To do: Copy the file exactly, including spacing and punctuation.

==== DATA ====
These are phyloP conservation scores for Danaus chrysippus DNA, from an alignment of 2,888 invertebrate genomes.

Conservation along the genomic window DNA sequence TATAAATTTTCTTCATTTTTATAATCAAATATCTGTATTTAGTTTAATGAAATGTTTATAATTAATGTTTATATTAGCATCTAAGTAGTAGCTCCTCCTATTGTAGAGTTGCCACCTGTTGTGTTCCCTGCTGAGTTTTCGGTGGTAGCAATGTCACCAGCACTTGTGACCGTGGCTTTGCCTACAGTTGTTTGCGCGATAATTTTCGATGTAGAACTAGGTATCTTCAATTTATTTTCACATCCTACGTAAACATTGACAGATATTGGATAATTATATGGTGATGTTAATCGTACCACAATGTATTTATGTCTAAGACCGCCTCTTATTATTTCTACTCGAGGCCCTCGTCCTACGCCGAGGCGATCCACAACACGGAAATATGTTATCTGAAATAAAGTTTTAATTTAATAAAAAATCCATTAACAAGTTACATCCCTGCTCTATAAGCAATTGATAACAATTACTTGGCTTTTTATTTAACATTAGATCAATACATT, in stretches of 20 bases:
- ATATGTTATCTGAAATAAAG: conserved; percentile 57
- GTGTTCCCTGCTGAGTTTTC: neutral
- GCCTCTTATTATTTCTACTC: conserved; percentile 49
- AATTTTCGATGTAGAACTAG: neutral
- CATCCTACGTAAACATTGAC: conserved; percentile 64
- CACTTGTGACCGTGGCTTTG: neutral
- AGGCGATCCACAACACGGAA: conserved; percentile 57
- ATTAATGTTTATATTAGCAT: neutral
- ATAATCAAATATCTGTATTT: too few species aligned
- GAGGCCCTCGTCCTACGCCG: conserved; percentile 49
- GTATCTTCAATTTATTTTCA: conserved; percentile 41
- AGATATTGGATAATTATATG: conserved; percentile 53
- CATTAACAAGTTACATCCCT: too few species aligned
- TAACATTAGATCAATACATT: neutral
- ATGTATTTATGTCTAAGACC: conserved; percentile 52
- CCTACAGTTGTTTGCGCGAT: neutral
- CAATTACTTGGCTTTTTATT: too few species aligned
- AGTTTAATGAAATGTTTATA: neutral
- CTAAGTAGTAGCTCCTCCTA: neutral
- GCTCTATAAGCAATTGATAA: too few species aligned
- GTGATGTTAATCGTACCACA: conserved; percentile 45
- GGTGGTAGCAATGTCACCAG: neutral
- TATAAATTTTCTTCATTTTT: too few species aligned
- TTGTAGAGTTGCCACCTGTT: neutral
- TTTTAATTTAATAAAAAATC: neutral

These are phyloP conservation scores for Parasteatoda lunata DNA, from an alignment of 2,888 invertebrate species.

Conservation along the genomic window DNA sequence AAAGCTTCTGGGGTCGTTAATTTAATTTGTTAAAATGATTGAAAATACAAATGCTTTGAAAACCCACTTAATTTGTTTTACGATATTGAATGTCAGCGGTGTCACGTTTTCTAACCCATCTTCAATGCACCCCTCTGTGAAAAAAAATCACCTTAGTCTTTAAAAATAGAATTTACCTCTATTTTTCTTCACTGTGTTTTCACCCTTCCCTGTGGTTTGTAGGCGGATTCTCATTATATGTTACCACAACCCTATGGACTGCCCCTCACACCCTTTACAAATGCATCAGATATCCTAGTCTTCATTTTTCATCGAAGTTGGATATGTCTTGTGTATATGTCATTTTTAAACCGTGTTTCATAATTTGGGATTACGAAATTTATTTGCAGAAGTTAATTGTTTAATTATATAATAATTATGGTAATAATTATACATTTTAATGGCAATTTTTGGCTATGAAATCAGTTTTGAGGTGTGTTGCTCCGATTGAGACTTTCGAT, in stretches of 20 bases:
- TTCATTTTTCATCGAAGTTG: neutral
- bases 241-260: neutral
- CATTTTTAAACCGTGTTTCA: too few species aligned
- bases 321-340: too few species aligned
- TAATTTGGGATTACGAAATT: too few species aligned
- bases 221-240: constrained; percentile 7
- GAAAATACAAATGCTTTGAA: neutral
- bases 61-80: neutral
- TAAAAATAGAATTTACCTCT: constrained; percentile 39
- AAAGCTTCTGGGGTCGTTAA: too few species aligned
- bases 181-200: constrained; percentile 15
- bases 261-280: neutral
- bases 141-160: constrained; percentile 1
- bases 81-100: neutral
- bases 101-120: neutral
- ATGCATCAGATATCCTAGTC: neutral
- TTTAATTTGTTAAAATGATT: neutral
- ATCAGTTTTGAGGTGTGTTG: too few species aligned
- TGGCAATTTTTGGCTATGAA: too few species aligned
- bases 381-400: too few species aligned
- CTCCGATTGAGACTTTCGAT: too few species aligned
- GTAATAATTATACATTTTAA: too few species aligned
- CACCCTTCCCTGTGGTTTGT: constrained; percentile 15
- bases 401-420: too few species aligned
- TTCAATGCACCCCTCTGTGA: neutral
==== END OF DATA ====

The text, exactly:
These are phyloP conservation scores for Danaus chrysippus DNA, from an alignment of 2,888 invertebrate genomes.

Conservation along the genomic window DNA sequence TATAAATTTTCTTCATTTTTATAATCAAATATCTGTATTTAGTTTAATGAAATGTTTATAATTAATGTTTATATTAGCATCTAAGTAGTAGCTCCTCCTATTGTAGAGTTGCCACCTGTTGTGTTCCCTGCTGAGTTTTCGGTGGTAGCAATGTCACCAGCACTTGTGACCGTGGCTTTGCCTACAGTTGTTTGCGCGATAATTTTCGATGTAGAACTAGGTATCTTCAATTTATTTTCACATCCTACGTAAACATTGACAGATATTGGATAATTATATGGTGATGTTAATCGTACCACAATGTATTTATGTCTAAGACCGCCTCTTATTATTTCTACTCGAGGCCCTCGTCCTACGCCGAGGCGATCCACAACACGGAAATATGTTATCTGAAATAAAGTTTTAATTTAATAAAAAATCCATTAACAAGTTACATCCCTGCTCTATAAGCAATTGATAACAATTACTTGGCTTTTTATTTAACATTAGATCAATACATT, in stretches of 20 bases:
- ATATGTTATCTGAAATAAAG: conserved; percentile 57
- GTGTTCCCTGCTGAGTTTTC: neutral
- GCCTCTTATTATTTCTACTC: conserved; percentile 49
- AATTTTCGATGTAGAACTAG: neutral
- CATCCTACGTAAACATTGAC: conserved; percentile 64
- CACTTGTGACCGTGGCTTTG: neutral
- AGGCGATCCACAACACGGAA: conserved; percentile 57
- ATTAATGTTTATATTAGCAT: neutral
- ATAATCAAATATCTGTATTT: too few species aligned
- GAGGCCCTCGTCCTACGCCG: conserved; percentile 49
- GTATCTTCAATTTATTTTCA: conserved; percentile 41
- AGATATTGGATAATTATATG: conserved; percentile 53
- CATTAACAAGTTACATCCCT: too few species aligned
- TAACATTAGATCAATACATT: neutral
- ATGTATTTATGTCTAAGACC: conserved; percentile 52
- CCTACAGTTGTTTGCGCGAT: neutral
- CAATTACTTGGCTTTTTATT: too few species aligned
- AGTTTAATGAAATGTTTATA: neutral
- CTAAGTAGTAGCTCCTCCTA: neutral
- GCTCTATAAGCAATTGATAA: too few species aligned
- GTGATGTTAATCGTACCACA: conserved; percentile 45
- GGTGGTAGCAATGTCACCAG: neutral
- TATAAATTTTCTTCATTTTT: too few species aligned
- TTGTAGAGTTGCCACCTGTT: neutral
- TTTTAATTTAATAAAAAATC: neutral

These are phyloP conservation scores for Parasteatoda lunata DNA, from an alignment of 2,888 invertebrate species.

Conservation along the genomic window DNA sequence AAAGCTTCTGGGGTCGTTAATTTAATTTGTTAAAATGATTGAAAATACAAATGCTTTGAAAACCCACTTAATTTGTTTTACGATATTGAATGTCAGCGGTGTCACGTTTTCTAACCCATCTTCAATGCACCCCTCTGTGAAAAAAAATCACCTTAGTCTTTAAAAATAGAATTTACCTCTATTTTTCTTCACTGTGTTTTCACCCTTCCCTGTGGTTTGTAGGCGGATTCTCATTATATGTTACCACAACCCTATGGACTGCCCCTCACACCCTTTACAAATGCATCAGATATCCTAGTCTTCATTTTTCATCGAAGTTGGATATGTCTTGTGTATATGTCATTTTTAAACCGTGTTTCATAATTTGGGATTACGAAATTTATTTGCAGAAGTTAATTGTTTAATTATATAATAATTATGGTAATAATTATACATTTTAATGGCAATTTTTGGCTATGAAATCAGTTTTGAGGTGTGTTGCTCCGATTGAGACTTTCGAT, in stretches of 20 bases:
- TTCATTTTTCATCGAAGTTG: neutral
- bases 241-260: neutral
- CATTTTTAAACCGTGTTTCA: too few species aligned
- bases 321-340: too few species aligned
- TAATTTGGGATTACGAAATT: too few species aligned
- bases 221-240: constrained; percentile 7
- GAAAATACAAATGCTTTGAA: neutral
- bases 61-80: neutral
- TAAAAATAGAATTTACCTCT: constrained; percentile 39
- AAAGCTTCTGGGGTCGTTAA: too few species aligned
- bases 181-200: constrained; percentile 15
- bases 261-280: neutral
- bases 141-160: constrained; percentile 1
- bases 81-100: neutral
- bases 101-120: neutral
- ATGCATCAGATATCCTAGTC: neutral
- TTTAATTTGTTAAAATGATT: neutral
- ATCAGTTTTGAGGTGTGTTG: too few species aligned
- TGGCAATTTTTGGCTATGAA: too few species aligned
- bases 381-400: too few species aligned
- CTCCGATTGAGACTTTCGAT: too few species aligned
- GTAATAATTATACATTTTAA: too few species aligned
- CACCCTTCCCTGTGGTTTGT: constrained; percentile 15
- bases 401-420: too few species aligned
- TTCAATGCACCCCTCTGTGA: neutral